Not completely discouraged I kept saving for a house. Suddenly I saw prices stop going up. They actually started to drop some. I watched as prices still were out of reach. What happened? They came down even more. I had no idea why. I could not understand it. I kept seeing prices go lower. I kept seeing my bank account get fuller (nice that way).
I am still seeing lower prices. I am seeing interest rates that will have to increase before to much longer. I can see how high unemployment is going to make getting a big raise almost impossible. I have seen tightening lending standards. I see how bad loans will be resetting and creating more foreclosures and thus even lower prices. 4 million this year according to trulia. Why would I buy today only to see prices much lower within 18 months? Why would I throw money away knowing lower prices are coming? Why would I not be patient and apply the lessons I learned during the bubble?
Millions more people are like me. They could not buy in the bubble and see the reasons to wait. patience learned during that time says waiting 1-2 more years is not that long really. The risk/reward ratio appears to benefit those who wait awhile longer.
I agree with the general thread, traditional motivations are back. A good house in a good neighborhood, at a fair deal, within the stated budget for the average buyer. Flippers want to steal something, but that's the case in any market. The tax credit was icing on the cake, but most of my buyers weren't going to just buy anything because of a deadline.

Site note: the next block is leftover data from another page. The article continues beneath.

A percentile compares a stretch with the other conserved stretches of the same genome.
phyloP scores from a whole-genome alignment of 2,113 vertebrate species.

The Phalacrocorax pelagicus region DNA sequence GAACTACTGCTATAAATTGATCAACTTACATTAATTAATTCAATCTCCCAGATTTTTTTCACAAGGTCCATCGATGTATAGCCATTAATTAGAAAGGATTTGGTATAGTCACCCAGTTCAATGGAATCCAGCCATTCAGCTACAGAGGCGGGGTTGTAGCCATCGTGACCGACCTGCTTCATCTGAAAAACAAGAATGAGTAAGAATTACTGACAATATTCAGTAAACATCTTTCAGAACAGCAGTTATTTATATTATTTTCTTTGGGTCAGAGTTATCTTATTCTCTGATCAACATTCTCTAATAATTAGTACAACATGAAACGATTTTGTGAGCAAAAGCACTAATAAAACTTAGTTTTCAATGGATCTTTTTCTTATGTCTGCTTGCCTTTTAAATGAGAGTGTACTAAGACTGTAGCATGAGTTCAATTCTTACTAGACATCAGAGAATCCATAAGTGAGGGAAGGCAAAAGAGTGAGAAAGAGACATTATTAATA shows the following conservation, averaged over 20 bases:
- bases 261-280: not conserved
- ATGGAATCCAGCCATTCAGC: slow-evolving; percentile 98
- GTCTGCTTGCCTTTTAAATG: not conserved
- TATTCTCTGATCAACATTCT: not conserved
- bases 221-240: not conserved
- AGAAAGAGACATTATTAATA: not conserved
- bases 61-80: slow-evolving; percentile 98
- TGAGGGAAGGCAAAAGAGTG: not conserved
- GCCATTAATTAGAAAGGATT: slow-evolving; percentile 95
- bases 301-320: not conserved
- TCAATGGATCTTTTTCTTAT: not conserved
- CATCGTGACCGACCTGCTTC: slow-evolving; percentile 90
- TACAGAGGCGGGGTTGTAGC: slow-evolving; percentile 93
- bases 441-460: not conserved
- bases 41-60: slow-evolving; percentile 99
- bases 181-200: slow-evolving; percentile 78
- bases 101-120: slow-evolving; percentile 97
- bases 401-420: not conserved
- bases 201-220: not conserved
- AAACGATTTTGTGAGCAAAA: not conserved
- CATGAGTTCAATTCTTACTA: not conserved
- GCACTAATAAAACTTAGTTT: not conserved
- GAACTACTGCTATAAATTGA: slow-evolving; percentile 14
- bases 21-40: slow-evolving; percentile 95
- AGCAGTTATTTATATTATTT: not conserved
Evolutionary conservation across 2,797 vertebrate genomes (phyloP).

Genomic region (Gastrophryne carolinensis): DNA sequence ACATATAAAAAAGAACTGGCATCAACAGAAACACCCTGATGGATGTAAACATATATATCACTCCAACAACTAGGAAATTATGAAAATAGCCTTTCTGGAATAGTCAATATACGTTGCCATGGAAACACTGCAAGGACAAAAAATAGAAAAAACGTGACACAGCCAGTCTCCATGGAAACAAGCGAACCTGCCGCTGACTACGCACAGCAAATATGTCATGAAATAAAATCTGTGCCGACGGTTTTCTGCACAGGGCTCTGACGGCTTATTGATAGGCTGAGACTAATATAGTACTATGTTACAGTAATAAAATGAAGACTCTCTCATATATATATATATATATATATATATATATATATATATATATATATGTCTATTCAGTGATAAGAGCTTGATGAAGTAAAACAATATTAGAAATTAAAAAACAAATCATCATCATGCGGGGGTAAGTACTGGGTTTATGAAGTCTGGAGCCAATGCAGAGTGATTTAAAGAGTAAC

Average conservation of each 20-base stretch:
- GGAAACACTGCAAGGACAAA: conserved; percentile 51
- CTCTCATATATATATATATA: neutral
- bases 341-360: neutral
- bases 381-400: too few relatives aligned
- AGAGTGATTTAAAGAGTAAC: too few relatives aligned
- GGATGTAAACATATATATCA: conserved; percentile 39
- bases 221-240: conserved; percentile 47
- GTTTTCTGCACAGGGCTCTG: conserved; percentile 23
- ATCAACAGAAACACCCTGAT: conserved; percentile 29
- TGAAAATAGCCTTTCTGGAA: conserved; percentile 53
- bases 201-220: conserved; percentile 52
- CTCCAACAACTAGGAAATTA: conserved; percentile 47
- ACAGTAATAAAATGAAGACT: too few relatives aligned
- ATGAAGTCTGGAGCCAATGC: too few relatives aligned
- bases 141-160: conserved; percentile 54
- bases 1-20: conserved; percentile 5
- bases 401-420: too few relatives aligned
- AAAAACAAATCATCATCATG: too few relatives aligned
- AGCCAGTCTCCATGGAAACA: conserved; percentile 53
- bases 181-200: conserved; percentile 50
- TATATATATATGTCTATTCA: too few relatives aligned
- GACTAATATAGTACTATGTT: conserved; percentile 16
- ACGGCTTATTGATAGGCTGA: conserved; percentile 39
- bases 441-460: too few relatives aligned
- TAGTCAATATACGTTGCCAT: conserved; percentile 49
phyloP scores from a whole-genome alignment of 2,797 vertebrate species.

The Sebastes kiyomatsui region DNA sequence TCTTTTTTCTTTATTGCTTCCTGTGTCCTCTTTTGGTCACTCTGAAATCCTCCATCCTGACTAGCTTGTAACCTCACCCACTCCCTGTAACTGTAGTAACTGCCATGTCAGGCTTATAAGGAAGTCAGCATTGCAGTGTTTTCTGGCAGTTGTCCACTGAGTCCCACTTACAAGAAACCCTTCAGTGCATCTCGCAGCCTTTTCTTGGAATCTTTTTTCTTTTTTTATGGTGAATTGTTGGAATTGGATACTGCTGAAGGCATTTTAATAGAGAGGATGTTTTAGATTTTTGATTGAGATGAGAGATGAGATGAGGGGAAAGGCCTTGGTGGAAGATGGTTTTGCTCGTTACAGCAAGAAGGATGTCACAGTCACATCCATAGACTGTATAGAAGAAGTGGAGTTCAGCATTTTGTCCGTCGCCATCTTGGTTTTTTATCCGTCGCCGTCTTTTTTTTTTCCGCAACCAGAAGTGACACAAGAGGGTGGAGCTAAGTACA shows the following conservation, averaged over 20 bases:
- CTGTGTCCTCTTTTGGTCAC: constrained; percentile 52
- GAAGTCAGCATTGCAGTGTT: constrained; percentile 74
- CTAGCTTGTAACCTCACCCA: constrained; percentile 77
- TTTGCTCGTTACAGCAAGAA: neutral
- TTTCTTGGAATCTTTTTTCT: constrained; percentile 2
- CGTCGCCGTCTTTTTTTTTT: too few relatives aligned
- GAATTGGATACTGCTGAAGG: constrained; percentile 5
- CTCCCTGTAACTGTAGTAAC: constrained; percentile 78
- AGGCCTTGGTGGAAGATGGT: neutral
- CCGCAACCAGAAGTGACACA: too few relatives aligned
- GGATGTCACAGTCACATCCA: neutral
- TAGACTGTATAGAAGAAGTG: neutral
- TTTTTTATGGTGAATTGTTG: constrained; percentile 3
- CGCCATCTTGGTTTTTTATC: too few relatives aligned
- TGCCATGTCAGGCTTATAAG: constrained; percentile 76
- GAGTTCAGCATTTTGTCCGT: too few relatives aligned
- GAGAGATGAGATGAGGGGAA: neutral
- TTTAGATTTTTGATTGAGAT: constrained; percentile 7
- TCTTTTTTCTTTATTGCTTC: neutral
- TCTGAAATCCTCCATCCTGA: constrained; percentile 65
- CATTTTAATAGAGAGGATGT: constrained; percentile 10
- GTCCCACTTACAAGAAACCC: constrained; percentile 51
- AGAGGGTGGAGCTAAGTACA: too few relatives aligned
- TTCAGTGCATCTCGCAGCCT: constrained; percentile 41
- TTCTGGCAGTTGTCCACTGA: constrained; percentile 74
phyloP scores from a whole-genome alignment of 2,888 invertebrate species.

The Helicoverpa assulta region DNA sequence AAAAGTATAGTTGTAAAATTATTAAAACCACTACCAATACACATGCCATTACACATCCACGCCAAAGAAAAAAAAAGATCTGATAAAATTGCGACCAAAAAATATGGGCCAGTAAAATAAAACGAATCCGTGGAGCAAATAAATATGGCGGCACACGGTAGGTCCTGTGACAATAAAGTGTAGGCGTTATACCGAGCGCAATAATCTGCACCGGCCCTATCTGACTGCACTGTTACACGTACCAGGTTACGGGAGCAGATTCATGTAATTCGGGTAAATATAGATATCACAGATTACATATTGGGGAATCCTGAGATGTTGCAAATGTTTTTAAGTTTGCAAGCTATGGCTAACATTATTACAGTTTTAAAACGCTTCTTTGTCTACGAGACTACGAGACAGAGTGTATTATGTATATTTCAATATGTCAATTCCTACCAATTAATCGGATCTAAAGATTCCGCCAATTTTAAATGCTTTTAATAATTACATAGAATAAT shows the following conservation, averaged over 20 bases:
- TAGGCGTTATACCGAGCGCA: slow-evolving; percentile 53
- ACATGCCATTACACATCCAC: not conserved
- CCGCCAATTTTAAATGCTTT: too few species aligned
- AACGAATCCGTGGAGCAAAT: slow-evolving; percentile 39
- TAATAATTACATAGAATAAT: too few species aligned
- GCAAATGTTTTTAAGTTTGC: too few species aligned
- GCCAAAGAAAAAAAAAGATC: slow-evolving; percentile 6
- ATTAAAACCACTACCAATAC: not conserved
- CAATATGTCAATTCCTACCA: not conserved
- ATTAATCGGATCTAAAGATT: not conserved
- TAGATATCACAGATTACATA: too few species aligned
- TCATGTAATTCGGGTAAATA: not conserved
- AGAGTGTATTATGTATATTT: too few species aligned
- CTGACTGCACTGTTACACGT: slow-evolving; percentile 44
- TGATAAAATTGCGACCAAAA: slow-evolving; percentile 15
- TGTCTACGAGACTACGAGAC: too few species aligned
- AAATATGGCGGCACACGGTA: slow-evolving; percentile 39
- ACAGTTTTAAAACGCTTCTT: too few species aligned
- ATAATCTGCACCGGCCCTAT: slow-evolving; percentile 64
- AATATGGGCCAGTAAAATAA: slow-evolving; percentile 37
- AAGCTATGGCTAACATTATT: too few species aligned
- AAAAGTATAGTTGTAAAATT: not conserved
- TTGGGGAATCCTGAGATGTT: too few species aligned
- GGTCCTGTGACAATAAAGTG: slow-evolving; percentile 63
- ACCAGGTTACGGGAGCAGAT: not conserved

I think the market here in the greater Puget Sound area has leveled off and some pockets are seeing price increases.
If rates start to climb, there will be a rush to secure our current sub 5% opportunities.
Associate Broker, ABR,GRI,CRS,CRB
John L. Scott
Back in the '70s, people were willing to take on 18% mortgages to buy homes. Heck, in China - you know, the place where they rounded up all the landowners and "intellectuals" - in China, people are going crazy trying to buy their own homes.
The financial aspect is only a part of it. More than anything else, it represents commitment - the commitment of the local economy that our buyer is going to continue to have a good paying job, and the commitment of our buyer to putting down roots.
Tom and Joanne were right when they said people want a sense of permanance in their lives. There are some great deals out there coupled with low interest rates. I've got several for your Buyers. Bring them by!
The Linnerooth Team